Students seek anti-discrimination housing ordinance for Durango

A Durango City Council more accustomed to annexations and sewer-line extensions was urged Tuesday to follow the example of the Rosa Parks and Martin Luther King Jr. and stand up for the civil rights of college students.

By declaring students a “protected class,” landlords would face civil penalties for denying housing to people because they’re students, just as federal and state fair housing laws already make it illegal to discriminate against renters on the basis of national origin, sex or race.

Jeremy Taylor, 20, an environmental studies major at Fort Lewis College, said housing discrimination against students is a fact of life, as evidenced by the “students need not apply” classified advertisements in The Durango Herald.

Jaime McMillan, a student advocate and an unaffiliated candidate for the Colorado House of Representatives District 59, said local students read about the civil-rights movements in history books and then experience discrimination for themselves when they try to rent an apartment.

During a City Council study session, McMillan and Taylor suggested the city adopt an ordinance similar to those on the books in Madison, Wis., and Austin, Texas. Those cities have created public boards made up of landlords, students and city attorneys to hear cases of alleged discrimination and impose fines if warranted.

Before McMillan and Taylor appeared before the council, City Councilor Doug Lyon, a management professor at FLC, told Mayor Christina Rinderle that “the last thing I want to do is politicize the relationship between landlords and tenants.”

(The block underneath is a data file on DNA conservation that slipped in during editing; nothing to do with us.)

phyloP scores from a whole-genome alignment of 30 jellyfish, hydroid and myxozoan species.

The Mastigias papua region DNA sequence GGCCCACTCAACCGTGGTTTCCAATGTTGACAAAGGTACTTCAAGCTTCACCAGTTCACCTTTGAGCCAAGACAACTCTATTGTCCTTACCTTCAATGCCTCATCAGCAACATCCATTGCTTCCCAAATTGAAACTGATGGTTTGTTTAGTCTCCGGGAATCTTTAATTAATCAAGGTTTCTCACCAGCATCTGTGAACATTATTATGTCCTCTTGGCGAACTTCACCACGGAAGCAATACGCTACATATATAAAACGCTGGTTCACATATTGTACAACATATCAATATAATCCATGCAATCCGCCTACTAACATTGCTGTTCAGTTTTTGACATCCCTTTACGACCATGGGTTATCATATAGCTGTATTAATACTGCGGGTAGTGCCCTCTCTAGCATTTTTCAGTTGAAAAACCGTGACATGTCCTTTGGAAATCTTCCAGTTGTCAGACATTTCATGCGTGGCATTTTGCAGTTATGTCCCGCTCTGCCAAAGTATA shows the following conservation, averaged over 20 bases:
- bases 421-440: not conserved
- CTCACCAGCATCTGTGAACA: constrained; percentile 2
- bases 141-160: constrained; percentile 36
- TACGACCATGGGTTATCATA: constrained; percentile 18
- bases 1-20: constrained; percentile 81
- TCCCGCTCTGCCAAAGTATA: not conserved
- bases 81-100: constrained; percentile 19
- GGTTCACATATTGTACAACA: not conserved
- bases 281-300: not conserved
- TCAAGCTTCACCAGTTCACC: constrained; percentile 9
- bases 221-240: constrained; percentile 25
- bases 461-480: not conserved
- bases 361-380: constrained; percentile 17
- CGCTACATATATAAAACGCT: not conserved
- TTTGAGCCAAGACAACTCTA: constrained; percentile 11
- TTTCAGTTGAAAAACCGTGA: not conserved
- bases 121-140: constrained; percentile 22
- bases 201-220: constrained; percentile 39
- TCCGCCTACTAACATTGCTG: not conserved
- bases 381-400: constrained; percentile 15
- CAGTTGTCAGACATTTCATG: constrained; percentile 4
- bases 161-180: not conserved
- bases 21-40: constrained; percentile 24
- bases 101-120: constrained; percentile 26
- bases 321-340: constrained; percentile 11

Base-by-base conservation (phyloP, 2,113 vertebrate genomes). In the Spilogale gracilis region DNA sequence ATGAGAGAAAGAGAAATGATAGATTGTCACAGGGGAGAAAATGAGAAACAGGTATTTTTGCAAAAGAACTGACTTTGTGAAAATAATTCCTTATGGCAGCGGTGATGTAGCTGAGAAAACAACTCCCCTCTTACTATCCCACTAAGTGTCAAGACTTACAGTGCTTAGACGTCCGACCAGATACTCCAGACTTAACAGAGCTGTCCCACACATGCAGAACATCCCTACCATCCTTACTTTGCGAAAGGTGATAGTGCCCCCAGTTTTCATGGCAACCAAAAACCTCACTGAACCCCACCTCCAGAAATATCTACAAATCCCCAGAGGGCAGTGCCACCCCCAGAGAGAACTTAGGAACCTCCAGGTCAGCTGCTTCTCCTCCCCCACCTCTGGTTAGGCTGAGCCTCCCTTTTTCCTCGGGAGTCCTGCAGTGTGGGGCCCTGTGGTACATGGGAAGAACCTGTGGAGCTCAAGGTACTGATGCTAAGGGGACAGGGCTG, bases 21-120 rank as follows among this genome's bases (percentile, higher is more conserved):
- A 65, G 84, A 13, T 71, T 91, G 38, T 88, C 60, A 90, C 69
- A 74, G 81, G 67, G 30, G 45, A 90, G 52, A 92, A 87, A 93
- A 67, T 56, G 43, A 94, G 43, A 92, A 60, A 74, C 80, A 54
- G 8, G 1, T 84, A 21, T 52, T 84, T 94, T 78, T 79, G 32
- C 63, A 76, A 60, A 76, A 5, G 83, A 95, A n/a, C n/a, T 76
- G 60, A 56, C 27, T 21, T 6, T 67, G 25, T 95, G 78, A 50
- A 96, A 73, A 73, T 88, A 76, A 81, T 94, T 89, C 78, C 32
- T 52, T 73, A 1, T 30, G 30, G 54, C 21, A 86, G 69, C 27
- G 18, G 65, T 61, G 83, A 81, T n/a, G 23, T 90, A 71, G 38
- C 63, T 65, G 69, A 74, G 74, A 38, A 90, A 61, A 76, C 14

Lyon said he did not think it was necessary to expand federal and state antidiscrimination laws that were already “robust.”

Councilors made it clear that they were sympathetic to students, but were openly skeptical about the proposed ordinance. On a practical level, Rinderle doubted whether the city could add another layer of government when the city is already understaffed, unable to afford another code-enforcement officer.

Councilor Dick White, a retired professor of astronomy at Smith College in Massachusetts, wanted to know what college towns similar in size to Durango do. He noted Madison and Austin were 10 to 20 times larger than Durango.

City officials also worried about unintended consequences. City Manager Ron LeBlanc wondered if the protected-class status would make it difficult for police officers to justify traffic stops for students.

Anticipating another unintended consequence, McMillan said landlords could still discriminate against people with pets because pets are not people.

“Pets don’t have the same status as human beings,” he said. “This is such a dog-lover community, I better be careful.”

McMillan also said landlords would still retain their contractual rights. When questioned by city officials, McMillan, who is a landlord himself, agreed that landlords could still charge one renter a large deposit but waive it for another.

City Attorney David Smith and others pointed out that the landlords would still be able to practice “de facto discrimination.”

Smith suggested the city could prohibit discriminatory advertisements, but Councilor Paul Broderick said this would make life worse for students by wasting their time. Students would not know which landlords do not want student renters.

“You’ll have to call every advertisement in the newspaper,” he said.

Taylor acknowledged the complexity of the issue and the concerns of landlords by noting there are always some students who not take care of their property.

Still, he wondered about the city officials’ skepticism because anti-discrimination laws “have only made America better.”

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